IMPORTANT - Is this only happening with one light? Or all?
In most vehicles, the blinker circuits are fairly simple. However, on scooter and motorcycles they’re (generally) much simpler.
For example, on my bike there are really only 4 sets of components:
- Voltage Source
- Flasher Relay
Due to this simplicity, I don’t think that there are many bike that have a system to “warn you” that a lamp is going, rather, this is a natural function of the relays design.
The relay frequency is affected by the amount of resistance on a given circuit. Less resistance = faster blinking because voltage can get to filling the caps faster. More resistance = slower blinking.
I see 2 possible situations depending on if the problem is whole system or just one lamp:
One Odd Lamp
Bad grounding (earth or negative), incorrect wiring, wrong bulb. One of these type of things. You really just have to follow the circuits and look everywhere for a problem.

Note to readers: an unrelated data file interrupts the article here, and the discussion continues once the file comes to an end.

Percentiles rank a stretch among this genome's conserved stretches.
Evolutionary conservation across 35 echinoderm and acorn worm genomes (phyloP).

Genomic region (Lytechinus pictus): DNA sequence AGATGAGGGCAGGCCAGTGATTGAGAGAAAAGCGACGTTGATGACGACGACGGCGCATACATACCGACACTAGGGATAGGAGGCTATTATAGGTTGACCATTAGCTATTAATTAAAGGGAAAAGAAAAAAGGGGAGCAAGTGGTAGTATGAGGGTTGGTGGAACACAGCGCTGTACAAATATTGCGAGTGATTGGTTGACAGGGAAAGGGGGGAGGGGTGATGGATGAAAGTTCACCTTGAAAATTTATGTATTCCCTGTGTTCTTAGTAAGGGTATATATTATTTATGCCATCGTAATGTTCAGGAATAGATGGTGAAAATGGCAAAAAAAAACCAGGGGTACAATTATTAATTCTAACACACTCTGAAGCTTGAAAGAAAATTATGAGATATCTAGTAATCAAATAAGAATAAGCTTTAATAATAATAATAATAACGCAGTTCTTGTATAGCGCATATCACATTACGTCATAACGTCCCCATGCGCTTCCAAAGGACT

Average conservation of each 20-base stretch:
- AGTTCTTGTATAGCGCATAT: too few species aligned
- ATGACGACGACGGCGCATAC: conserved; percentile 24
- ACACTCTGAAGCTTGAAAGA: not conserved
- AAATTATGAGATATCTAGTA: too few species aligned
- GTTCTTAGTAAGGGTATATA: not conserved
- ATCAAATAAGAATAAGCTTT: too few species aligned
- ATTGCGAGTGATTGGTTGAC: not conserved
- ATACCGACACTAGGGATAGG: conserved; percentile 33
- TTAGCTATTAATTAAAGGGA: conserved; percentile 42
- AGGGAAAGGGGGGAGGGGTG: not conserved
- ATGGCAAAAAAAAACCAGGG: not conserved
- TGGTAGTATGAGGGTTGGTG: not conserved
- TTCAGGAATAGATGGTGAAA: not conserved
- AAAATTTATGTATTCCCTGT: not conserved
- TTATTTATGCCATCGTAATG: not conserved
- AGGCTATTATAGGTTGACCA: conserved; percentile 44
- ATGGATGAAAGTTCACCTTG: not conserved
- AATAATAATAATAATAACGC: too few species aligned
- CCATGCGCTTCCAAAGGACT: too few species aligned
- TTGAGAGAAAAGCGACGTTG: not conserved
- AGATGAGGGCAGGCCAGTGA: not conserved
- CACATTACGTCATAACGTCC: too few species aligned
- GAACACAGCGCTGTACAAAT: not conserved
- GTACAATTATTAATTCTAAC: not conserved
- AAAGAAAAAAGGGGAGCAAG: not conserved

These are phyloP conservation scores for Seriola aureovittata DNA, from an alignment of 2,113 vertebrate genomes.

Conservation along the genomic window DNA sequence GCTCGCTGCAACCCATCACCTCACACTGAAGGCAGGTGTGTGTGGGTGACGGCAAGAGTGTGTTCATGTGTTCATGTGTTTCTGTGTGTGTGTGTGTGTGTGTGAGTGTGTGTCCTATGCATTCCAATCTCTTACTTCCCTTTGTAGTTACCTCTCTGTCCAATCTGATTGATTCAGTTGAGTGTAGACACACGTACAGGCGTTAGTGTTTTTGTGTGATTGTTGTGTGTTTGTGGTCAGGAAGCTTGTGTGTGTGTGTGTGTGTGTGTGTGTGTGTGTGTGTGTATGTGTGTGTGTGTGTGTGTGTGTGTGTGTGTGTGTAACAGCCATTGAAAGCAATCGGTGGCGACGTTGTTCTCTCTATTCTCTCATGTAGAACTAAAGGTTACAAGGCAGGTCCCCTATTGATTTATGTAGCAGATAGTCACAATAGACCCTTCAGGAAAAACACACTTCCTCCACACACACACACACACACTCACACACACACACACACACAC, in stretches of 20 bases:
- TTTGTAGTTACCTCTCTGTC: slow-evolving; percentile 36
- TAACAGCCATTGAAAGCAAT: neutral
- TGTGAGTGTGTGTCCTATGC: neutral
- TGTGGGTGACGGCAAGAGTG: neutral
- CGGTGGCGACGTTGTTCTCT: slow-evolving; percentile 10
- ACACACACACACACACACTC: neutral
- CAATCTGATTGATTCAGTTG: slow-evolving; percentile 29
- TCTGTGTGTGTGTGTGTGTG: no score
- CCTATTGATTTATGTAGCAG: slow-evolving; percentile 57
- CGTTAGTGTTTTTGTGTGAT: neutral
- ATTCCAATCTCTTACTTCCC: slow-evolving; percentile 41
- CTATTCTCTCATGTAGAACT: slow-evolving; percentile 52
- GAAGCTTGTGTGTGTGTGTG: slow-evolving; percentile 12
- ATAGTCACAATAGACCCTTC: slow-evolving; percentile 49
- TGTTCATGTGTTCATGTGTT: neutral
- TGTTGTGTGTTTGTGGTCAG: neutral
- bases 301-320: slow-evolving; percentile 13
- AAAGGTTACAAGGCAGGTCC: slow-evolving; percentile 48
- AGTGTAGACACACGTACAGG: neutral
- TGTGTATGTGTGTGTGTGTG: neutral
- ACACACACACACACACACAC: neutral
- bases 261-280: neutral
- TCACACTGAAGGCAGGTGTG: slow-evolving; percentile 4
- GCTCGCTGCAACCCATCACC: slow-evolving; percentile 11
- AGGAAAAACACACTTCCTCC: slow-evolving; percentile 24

Problem with all blinkers
In this case - you really need to inspect the whole system, both running and off! If your voltage regulator/rectifier has failed this could create a lot more expensive problem, not to mention be a risk to whoever is operating the scooter!However, it’s not common for the VR/R to fail like this. Usually this will just break the circuit completely.
That said, if the problem is system wide, you’re looking at voltage source or flasher relay as the answer. Of those 2 I’d say replace the flasher relay. It could be coincidence that or failed the same time as repairing it, you could have accidentally done something that damaged it... regardless, those are the only options really. Other than that, you’re looking at pulling the whole thing apart and carefully diagnosing everything.
Also, it may not help, but try disconnecting or undoing whatever recent work you did on the scooter. It is possible that a faulty or cheaply manufactured part could cause the voltage drop needed to mess that up.